• Vanguard Mutual Fund and ETF Screener: Vanguard is the pioneer of indexing and they have extended this expertise into the realm of ETFs. Their ETF screener allows investors to screen for ETFs alone or they may also include mutual funds in the search. Investors also get the choice of screening for Vanguard funds or to all other funds in the ETF and/or mutual fund universe, or investors may choose one particular fund family. Other filter options include fund type, fund category, expense ratio and historic returns.
  • Morningstar ETF Screener: Morningstar is also a pioneer in the mutual fund industry that extended their knowledge and resources to the expanding world of ETFs. Their ETF screener can be accessed by starting on their home page, then by clicking on the ETFs link, then the link to ETF Screener. From there you may set up a free account by entering your name and email address. This initial registration also includes an option to receive free newsletters on mutual funds and ETFs via email. Morningstar's Premium Services offer much more to investors, although these added services require fees.
  • ETF.com: ETF Screener and Database: A website, etf.com, completely devoted to ETFs, does a fine job of helping investors track down the best ETFs for their respective investment objectives. This online ETF screener has an intuitive search function, which enables investors to choose up to three of the best ETFs based upon the selected search criterion, which includes geographic region, investment category, style (i.e. focus, niche, and segment), and among analyst picks, as well as other selections. This particular ETF screener, although intuitive and relatively simple, may be best suited for experienced ETF investors.
  • Seeking Alpha ETF Screener: This ETF screener is among the easiest to use, although some of the filters are geared toward experienced investors. For example, the Seeking Alpha ETF Screener includes the primary search criteria, such as asset class, expense ratio, and trading volume, there are other filters, such as leveraged ETFs and inverse ETFs that are not appropriate for the everyday investor. To make this screener most useful for the non-professionals and more experienced ETF investors, simply select the options to exclude Leveraged, Inverse, and ETN's, then complete the search.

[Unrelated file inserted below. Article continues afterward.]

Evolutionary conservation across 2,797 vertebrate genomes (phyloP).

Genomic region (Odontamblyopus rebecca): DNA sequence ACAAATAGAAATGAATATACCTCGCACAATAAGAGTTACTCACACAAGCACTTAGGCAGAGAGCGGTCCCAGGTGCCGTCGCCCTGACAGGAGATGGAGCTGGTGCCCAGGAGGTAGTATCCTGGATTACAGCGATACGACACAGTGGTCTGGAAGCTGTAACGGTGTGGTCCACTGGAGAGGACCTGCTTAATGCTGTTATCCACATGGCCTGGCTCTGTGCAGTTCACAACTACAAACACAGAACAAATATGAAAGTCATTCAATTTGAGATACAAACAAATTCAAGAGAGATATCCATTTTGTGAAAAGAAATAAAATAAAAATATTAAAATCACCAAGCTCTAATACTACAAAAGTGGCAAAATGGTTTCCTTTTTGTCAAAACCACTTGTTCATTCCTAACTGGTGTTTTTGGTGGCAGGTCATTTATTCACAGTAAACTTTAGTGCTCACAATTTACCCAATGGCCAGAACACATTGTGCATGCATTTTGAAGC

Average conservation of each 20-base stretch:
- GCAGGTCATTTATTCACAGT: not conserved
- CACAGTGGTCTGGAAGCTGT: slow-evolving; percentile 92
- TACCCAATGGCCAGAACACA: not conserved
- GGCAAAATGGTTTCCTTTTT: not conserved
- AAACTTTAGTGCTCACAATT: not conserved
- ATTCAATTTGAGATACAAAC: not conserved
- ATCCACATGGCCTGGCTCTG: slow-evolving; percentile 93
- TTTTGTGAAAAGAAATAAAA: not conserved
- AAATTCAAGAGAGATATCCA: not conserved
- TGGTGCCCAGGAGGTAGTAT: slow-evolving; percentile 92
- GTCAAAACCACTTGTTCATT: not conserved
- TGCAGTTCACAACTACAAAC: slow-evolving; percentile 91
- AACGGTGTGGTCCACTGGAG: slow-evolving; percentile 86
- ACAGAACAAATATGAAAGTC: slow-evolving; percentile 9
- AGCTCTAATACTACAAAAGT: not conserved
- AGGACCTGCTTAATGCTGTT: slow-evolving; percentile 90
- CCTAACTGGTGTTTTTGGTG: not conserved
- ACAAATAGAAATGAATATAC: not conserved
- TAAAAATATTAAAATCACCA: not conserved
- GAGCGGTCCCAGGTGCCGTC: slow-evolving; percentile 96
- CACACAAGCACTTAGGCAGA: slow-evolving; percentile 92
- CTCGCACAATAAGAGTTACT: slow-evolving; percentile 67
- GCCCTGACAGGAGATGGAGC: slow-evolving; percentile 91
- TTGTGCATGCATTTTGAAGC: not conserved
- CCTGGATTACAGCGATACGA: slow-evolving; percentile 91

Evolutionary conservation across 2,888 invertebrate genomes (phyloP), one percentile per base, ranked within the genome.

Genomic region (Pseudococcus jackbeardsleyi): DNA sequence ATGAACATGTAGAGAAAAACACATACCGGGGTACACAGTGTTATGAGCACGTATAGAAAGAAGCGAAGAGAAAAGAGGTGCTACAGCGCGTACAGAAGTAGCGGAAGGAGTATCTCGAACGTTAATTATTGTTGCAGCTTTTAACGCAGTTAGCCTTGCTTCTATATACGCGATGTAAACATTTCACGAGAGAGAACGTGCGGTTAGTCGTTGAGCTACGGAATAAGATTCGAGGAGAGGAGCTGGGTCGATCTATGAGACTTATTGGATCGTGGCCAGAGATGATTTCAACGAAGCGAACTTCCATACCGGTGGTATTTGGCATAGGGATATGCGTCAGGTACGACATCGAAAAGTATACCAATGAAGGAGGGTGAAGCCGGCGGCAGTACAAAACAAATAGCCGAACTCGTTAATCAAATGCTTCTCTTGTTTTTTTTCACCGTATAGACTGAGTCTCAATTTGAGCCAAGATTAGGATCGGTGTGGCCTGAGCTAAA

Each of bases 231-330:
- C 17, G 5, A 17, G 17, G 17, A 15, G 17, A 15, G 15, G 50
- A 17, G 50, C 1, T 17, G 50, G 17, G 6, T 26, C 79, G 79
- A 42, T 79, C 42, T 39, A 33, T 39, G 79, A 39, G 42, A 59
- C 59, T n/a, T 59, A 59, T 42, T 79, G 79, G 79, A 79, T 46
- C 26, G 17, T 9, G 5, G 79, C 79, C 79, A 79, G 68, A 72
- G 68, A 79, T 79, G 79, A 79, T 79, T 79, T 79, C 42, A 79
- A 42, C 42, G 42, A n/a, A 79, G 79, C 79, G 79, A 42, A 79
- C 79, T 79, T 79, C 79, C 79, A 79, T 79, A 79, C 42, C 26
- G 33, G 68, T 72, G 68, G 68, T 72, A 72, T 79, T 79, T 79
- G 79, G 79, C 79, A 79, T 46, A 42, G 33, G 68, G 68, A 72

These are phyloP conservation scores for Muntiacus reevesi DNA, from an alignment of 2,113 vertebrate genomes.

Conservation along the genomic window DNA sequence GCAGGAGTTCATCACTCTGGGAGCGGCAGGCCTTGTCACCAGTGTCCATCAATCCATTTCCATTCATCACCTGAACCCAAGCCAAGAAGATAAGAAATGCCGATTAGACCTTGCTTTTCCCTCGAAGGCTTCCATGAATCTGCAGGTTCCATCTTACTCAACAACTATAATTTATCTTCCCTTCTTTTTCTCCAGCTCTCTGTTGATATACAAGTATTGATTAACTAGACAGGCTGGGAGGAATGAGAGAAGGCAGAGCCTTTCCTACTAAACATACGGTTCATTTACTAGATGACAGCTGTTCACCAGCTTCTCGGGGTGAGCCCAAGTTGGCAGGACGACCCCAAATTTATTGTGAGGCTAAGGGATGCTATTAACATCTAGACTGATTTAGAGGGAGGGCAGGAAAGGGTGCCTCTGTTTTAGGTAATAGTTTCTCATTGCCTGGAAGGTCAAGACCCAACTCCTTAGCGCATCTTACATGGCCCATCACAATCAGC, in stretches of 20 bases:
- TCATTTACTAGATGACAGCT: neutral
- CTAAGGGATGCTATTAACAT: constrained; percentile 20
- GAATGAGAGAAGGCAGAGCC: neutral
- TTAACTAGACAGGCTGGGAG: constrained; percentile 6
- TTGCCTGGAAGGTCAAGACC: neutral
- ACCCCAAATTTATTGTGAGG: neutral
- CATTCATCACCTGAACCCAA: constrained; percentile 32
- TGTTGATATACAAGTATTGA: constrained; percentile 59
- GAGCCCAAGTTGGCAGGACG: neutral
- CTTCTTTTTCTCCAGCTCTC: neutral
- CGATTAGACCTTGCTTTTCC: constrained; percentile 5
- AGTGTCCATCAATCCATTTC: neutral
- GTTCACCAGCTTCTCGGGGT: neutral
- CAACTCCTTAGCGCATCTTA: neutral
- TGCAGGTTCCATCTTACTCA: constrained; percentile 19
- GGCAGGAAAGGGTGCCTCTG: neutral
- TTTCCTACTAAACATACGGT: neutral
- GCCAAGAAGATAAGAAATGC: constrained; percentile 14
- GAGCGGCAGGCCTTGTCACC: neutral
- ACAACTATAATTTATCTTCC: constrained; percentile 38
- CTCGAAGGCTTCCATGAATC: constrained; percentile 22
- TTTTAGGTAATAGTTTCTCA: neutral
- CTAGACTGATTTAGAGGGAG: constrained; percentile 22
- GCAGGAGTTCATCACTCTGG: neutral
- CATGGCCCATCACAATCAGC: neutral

• ETFdb.com ETF Screener: Another ETF screener geared toward the more experienced ETF investors, ETFdb.com offers a relatively simple and easy to navigate filter tool. After selecting an asset class, such as Alternatives, Bonds, Equity, and Commodity, the screener opens sub-categories, such as the various market caps and regions, as well as sectors and investment styles.

To summarize, investors of every experience level are encouraged to try each ETF screener, these described above and others, to see first hand which one works best for their unique skill level and understanding. In general, the more simple the better.

Disclaimer: The information on this site is provided for discussion purposes only, and should not be misconstrued as investment advice. Under no circumstances does this information represent a recommendation to buy or sell securities.